On values

Ever wonder why you make the choices you do? What drives your decisions and actions? Human decision-making is a complex process, but personal values play a crucial role. These guiding principles shape every aspect of our lives, but they often go unnoticed and unexplored.

In my view, our formal education system bears much of the blame. Schools focus almost entirely on academic and technical skills, leaving little room for reflection, introspection, and self-discovery. Kids are forced to choose careers before knowing what truly matters to them—a recipe for existential crises later in life. It’s not that contemplating values in early life prevents problems altogether, but learning the art of reflection would surely benefit everyone more. It would bring clarity and purpose to life and provide tools for action when one feels lost or stuck.

Personal values also influence our relationships and interactions with others. They help us communicate our needs and expectations while understanding the values of those around us. And when our lives are more aligned with our values, they serve as a source of motivation, fulfillment, and meaning.

In a society where formal education rarely emphasizes understanding values and organized religion's influence seems to be diminishing*, it's up to us as individuals to discover our personal values and separate them from societal norms and expectations. Here are a few things that have helped me gain a better understanding of my values.

  • Values clarification exercises: I’ve tried a few explicit values-finding techniques that have all been helpful. The most useful ones were Brene Brown’s values exercise and the values card sort, which I learned about in Casey Rosengren’s Mindful Values course.
  • Reflecting on past experiences: Journaling about and identifying key moments in your life can provide valuable insights into your values and priorities. Consider the choices you've made and how they've impacted your life.
  • Mindfulness and meditation: Practicing mindfulness and meditation allows you to observe your thoughts and feelings without judgment, helping you connect with your inner self and understand your values.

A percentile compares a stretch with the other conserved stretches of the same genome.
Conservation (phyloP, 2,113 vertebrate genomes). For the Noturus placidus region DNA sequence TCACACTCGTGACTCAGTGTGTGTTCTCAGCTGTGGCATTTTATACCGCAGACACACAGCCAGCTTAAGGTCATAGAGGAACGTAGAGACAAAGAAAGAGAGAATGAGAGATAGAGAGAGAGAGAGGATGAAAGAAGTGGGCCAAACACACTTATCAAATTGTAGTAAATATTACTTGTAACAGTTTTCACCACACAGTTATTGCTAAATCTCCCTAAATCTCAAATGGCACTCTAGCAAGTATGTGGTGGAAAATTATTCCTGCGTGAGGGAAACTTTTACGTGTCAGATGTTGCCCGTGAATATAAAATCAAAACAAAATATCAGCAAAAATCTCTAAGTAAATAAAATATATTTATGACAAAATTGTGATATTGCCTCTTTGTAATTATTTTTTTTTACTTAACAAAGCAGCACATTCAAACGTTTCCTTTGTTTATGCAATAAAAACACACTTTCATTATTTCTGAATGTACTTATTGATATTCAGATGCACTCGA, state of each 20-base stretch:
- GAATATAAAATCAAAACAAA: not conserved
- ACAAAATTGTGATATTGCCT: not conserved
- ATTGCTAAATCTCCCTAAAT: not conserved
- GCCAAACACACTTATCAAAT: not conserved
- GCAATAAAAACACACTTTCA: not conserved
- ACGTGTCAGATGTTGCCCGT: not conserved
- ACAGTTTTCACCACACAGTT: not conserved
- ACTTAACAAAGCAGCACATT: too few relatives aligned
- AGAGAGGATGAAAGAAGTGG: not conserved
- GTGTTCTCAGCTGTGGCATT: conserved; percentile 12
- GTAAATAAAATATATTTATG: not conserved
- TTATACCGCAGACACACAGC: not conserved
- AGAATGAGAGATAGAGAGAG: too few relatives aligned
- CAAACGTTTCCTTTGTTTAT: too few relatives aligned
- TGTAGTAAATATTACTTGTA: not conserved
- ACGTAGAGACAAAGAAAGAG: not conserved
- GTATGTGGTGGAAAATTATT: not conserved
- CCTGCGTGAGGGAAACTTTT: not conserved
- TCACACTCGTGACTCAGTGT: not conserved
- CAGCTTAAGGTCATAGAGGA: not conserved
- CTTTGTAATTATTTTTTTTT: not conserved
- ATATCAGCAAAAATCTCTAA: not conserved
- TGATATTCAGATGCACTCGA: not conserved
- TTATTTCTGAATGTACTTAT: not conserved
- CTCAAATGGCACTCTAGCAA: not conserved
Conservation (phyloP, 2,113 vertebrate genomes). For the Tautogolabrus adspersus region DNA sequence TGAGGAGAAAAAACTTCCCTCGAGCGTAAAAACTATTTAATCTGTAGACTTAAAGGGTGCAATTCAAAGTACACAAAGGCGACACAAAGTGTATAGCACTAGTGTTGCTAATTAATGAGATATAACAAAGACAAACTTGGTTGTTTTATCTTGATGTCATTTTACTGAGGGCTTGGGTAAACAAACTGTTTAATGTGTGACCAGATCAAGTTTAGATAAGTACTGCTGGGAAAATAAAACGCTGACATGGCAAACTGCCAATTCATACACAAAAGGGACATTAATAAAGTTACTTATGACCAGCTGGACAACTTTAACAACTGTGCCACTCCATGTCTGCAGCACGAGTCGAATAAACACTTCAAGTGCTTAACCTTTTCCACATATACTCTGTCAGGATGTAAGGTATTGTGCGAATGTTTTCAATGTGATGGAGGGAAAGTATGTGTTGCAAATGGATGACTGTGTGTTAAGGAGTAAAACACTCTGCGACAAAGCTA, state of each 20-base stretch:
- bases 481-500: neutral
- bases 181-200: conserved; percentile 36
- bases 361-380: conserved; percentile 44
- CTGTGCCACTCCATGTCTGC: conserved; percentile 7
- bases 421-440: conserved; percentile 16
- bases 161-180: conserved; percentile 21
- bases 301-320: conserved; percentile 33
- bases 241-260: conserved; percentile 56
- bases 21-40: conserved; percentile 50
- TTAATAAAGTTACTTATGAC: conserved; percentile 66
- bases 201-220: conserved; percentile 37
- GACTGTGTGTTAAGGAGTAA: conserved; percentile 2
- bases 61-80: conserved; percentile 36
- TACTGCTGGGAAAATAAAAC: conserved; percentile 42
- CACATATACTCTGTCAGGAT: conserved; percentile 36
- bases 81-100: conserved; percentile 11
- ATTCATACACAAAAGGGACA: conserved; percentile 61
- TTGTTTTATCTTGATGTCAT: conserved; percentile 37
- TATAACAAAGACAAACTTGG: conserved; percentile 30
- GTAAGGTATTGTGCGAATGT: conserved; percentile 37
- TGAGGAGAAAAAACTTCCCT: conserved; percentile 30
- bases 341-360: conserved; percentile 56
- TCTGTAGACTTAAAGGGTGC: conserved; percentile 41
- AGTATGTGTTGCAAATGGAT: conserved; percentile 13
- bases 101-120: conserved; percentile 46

• Talking with people: Open and honest conversations with friends and mentors can offer new perspectives and insights, helping you learn from their experiences and values. Working with a coach or therapist can also be illuminating.

Here are three values that are currently guiding my life decisions:

  • Adventure: embracing the unknown, seeking new experiences, and stepping out of my comfort zone
  • Authenticity: acting in a way that aligns with who I am
  • Wisdom: learning how to understand, who to be, and how to live

The common theme connecting these values is a desire for self-knowledge, personal growth, and deeper connections with the people I care about. This has led me to take a sabbatical and live nomadically—experiences that have been exciting yet nerve-wracking at the same time.

It's normal for your values to evolve over time as your circumstances and priorities change. That's totally okay. Realizing your life doesn't align with what you value can also be frustrating and challenging. Change is hard. But in my experience, purposeful change is worth it. And it’s always better than living life without intention.


*In my view, this is for the better. It’s a topic for another time but here’s the short version: I believe, with my very limited perspective, that we can replace one-size-fits-all religions with more personalized secular practices.